Source: National Institutes of Health

Related Content

6 Ways to Reduce Alzheimer's Risk and Keep Your Brain Healthy As You Age

How Alzheimer's Destroys the Brain -- Video

Dementia Patients are People Too

Why People with Dementia Switch Back to the Past

How I Stopped My Mother from Being Mean to Me

Bill Gates Reveals His Father is Living with Alzheimer's Disease

Repetitive Questions and Learning How to Communicate Effectively with a Person Living with Dementia

Why Do People Living with Alzheimer's Want to Go Home?

Original content the Alzheimer's Reading Room

We help Alzheimer’s patients to live a better life. We accomplish this by providing excellent advice and practical solutions to the problems that caregivers face each day. Our solutions work and have been tested over time by millions of caregivers.

The Alzheimer's Reading Room is the number one source of high quality expert information for Alzheimer's care, dementia care, memory care, and for caregivers and dementia professionals. The goal of the Alzheimer's Reading Room is to Educate and Empower Alzheimer's caregivers, their families, and the entire Alzheimer's and dementia community worldwide.

The Alzheimer's Reading Room operates for the benefit of society. The Alzheimer’s Reading Room Knowledge Base is considered to be the highest quality, deepest collection, of information on Alzheimer’s and dementia in the world. The Knowledge Base is easy to use and easy to search. It is ideal for caregivers, educators, and dementia care professionals.

Need Help? Search Our Award Winning Knowledge Base for Answers to Your Questions About Alzheimer's and Dementia

What They Say About the Alzheimer’s Reading Room

"The Alzheimer’s Reading Room is what it claims to be – and more. This comprehensive site is run by full-time caregiver and gifted advocate Bob DeMarco. Filled with wonderful contributions from a variety of talented writers, this site offers everything you need to know about the challenge of caregiving, learning about your loved one’s condition, and taking care of yourself as well. Thanks to the tireless efforts of everyone at the Alzheimer’s Reading Room, you have a go-to place for advice, education, and an occasional laugh. Stop by, and start feeling empowered to handle life as a caregiver." - Healthline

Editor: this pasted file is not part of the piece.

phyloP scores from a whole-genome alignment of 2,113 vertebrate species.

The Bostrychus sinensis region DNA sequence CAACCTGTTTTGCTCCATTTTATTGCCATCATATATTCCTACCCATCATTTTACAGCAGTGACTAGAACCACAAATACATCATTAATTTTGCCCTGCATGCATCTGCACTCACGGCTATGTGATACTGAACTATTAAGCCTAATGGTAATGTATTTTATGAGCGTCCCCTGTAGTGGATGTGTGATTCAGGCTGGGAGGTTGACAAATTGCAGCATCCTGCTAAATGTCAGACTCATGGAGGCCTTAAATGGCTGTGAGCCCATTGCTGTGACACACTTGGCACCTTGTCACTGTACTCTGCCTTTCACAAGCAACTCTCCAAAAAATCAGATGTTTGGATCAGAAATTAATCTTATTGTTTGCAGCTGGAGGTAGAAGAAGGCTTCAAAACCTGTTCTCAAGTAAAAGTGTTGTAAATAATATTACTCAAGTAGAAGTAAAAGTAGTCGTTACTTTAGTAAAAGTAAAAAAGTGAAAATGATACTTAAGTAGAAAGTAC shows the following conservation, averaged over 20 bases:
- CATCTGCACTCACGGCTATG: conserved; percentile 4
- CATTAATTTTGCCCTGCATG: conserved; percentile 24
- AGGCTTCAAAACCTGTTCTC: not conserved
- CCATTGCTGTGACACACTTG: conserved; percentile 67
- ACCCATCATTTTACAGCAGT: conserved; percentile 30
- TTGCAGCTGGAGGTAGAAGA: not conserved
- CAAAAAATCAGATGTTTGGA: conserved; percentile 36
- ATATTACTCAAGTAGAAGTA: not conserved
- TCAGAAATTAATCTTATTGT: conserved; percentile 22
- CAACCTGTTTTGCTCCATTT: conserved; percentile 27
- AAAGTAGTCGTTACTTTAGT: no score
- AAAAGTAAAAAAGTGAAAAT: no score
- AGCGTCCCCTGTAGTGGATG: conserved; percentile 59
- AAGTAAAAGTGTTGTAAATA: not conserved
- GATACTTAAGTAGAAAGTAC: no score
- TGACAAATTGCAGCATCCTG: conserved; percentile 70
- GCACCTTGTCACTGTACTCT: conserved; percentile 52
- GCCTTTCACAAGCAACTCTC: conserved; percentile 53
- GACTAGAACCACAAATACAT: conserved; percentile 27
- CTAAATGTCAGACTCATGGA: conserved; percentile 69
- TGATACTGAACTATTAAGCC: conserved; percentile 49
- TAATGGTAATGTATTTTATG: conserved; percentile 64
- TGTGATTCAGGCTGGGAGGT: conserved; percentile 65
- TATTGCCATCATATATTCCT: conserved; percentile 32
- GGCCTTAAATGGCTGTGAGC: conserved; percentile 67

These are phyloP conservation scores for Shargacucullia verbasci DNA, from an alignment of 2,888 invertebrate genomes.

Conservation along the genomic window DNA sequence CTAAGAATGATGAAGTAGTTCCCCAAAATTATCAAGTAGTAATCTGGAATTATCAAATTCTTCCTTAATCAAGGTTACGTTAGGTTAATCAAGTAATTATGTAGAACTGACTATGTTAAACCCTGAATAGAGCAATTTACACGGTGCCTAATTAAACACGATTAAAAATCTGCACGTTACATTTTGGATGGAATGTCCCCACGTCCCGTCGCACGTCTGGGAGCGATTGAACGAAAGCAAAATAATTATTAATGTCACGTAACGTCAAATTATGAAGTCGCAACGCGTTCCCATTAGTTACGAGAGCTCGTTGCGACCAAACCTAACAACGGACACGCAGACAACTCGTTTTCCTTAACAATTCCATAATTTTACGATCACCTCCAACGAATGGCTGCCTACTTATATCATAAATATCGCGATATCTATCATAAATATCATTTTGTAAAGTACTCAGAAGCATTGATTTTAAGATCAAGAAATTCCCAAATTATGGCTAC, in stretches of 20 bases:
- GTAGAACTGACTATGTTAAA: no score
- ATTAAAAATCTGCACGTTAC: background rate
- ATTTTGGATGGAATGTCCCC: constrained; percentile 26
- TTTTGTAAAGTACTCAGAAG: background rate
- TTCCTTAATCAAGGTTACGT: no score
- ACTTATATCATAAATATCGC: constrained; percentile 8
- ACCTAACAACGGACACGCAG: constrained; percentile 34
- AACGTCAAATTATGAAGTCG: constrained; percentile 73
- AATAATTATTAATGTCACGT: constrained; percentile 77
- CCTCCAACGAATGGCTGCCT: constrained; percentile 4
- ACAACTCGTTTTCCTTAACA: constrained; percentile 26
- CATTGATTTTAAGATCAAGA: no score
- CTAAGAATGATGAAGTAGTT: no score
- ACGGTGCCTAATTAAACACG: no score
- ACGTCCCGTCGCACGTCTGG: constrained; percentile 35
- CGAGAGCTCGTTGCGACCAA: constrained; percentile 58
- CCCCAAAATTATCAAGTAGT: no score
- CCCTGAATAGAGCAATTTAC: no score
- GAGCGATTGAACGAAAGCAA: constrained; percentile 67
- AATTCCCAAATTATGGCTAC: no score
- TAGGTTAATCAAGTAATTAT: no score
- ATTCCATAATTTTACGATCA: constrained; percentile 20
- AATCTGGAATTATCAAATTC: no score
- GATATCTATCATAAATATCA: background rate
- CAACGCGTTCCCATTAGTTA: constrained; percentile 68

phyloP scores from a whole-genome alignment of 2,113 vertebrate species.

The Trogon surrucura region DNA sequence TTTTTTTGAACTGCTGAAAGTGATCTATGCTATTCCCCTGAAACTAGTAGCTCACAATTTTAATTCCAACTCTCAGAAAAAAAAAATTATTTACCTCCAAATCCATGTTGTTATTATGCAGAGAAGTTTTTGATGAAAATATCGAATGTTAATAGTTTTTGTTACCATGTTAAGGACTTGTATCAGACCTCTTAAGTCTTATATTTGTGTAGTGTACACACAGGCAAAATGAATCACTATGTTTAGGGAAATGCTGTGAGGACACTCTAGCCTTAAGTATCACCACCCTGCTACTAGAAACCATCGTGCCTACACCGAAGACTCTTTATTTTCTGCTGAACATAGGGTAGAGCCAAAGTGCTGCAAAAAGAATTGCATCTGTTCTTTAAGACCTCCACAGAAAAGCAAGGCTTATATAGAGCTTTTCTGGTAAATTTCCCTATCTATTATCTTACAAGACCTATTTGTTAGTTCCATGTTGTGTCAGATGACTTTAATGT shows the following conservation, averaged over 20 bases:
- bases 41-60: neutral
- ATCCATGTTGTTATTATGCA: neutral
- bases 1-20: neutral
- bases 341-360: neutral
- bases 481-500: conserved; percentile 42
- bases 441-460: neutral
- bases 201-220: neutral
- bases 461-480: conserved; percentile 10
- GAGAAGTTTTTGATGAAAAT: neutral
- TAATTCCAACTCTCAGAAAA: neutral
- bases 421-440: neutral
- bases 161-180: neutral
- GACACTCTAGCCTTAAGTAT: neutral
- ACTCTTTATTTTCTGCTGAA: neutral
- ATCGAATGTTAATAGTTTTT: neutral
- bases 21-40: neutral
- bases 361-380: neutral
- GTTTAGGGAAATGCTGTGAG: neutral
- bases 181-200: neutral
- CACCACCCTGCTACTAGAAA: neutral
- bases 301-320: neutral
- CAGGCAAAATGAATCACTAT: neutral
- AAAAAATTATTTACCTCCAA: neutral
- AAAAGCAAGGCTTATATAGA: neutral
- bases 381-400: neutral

"The Alzheimer's Reading Room and Bob DeMarco are true treasures to Alzheimer's patients and their loved ones, especially their caregivers". - Rudy Tanzi, Harvard, Time Magazine's 100 most influential people in the world
"All of us in the Alzheimer’s community are fortunate that Bob has taken on this important work. At Cure Alzheimer’s Fund, we encourage people to follow the Alzheimer's Reading Room; and, we rely on it ourselves to stay up to date and in touch." - Tim Armour, President of Cure Alzheimer’s Fund
"Without a doubt, you were the most sensational, inspirational speaker ever! "Caregivers can relate to your message because it truly comes from your heart and your personal experience; and caregivers need to know that others have done it and survived." - Janet Steiner, Director, Brevard Alzheimer's Foundation
Bob you are really remarkable. The articles in the Alzheimer's Reading Room are allowing me and my husband to live our lives again. - Susan Lay